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Revamped website puts members' needs first

THE ICE'S website is changing to be more useful and relevant to members' needs.

From this week, four new activities will be channelled through the ICE's online pages to allow civil engineers to reach useful information and network with each other.

The main change to the front end of the site will be to differentiate between members and non-members - this is to ensure that members get the most out of what the ICE can offer.

Members will be able to find information through 'MyICE' which can be tailored to suit individual interests.

'Any member can register their interests and MyICE will bring forward any information which is relevant to you - this could be an event, a new training course or news item, ' said ICE marketing communications manager Andrew McMillan. 'But you'll still be able to browse around to your heart's content.' Members already signed up to ICEExtra will be transferred automatically to MyICE, but others will have to register their name and membership number to use the service.

The whole website will be driven by a more powerful search tool to make finding information easier.

The home page will also steer browsers more systematically through the ICE's online resources such as the Library, which holds almost all of the over 100,000 titles held as hard copy at Great George Street.

anges also include revamping ''Engineers Reunited' into 'ICENetwork', which will allow members to search for other civil engineers by name, professional interest or geographical area.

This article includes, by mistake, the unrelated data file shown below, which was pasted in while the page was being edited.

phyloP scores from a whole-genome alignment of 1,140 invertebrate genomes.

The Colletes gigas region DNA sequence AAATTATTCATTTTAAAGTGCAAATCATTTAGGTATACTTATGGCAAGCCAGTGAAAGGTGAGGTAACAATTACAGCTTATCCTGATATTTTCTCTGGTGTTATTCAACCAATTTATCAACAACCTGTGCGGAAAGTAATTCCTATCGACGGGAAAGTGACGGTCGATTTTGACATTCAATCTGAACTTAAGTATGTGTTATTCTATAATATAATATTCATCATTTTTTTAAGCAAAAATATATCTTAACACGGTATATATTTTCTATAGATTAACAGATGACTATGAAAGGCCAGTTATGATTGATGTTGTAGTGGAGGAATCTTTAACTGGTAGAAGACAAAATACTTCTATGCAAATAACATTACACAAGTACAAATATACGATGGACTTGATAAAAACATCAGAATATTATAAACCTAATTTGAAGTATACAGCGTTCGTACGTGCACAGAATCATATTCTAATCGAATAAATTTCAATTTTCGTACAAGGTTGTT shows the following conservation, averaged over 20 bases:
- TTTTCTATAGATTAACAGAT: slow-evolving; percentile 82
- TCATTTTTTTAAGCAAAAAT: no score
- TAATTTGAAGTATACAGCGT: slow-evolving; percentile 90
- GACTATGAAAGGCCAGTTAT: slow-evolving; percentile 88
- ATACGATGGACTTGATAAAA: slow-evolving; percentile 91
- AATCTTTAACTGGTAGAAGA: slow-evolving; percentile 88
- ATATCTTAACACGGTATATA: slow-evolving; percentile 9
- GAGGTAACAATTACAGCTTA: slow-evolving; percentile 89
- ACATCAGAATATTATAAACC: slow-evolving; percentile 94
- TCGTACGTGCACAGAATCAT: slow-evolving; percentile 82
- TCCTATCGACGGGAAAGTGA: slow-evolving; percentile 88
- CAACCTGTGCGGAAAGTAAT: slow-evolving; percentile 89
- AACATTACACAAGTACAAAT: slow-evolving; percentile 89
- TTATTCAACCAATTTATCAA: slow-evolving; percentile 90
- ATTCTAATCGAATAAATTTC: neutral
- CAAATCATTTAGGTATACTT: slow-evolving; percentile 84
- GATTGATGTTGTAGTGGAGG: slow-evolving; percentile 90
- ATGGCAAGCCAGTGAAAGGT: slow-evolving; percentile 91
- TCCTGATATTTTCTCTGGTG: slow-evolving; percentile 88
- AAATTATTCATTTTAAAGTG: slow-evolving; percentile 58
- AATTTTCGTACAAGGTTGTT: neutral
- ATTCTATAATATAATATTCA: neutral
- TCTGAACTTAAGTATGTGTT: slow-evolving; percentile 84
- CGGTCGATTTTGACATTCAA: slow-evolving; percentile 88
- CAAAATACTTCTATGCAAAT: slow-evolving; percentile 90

'This will help with developing interest groups and arranging local meetings.

It will also allow engineers working abroad to key in their location and find out who else is around, ' said McMillan.

Since members opt to be included on this database, the service also complies with the Data Protection Act. It is hoped it will go some way to replacing the List of members book, no longer published.

Investment in the website has been driven by members - especially those living and working outside London who have diffi culty getting access to the knowledge contained within the ICE's Westminster headquarters.

'This is a key way of making the ICE more accessible around the world, ' said McMillan.

'We've listened to feedback from members and found that those in the UK generally use the internet at work and have fast broadband access, whereas those in developing countries will rely on much slower dial up connections - so the site will run in two modes to suit both.' This is the second phase of upgrading the website since it was relaunched last year (ICE News 22 January 2004). According to McMillan it will continue to be upgraded 'as members require and as technology develops'.

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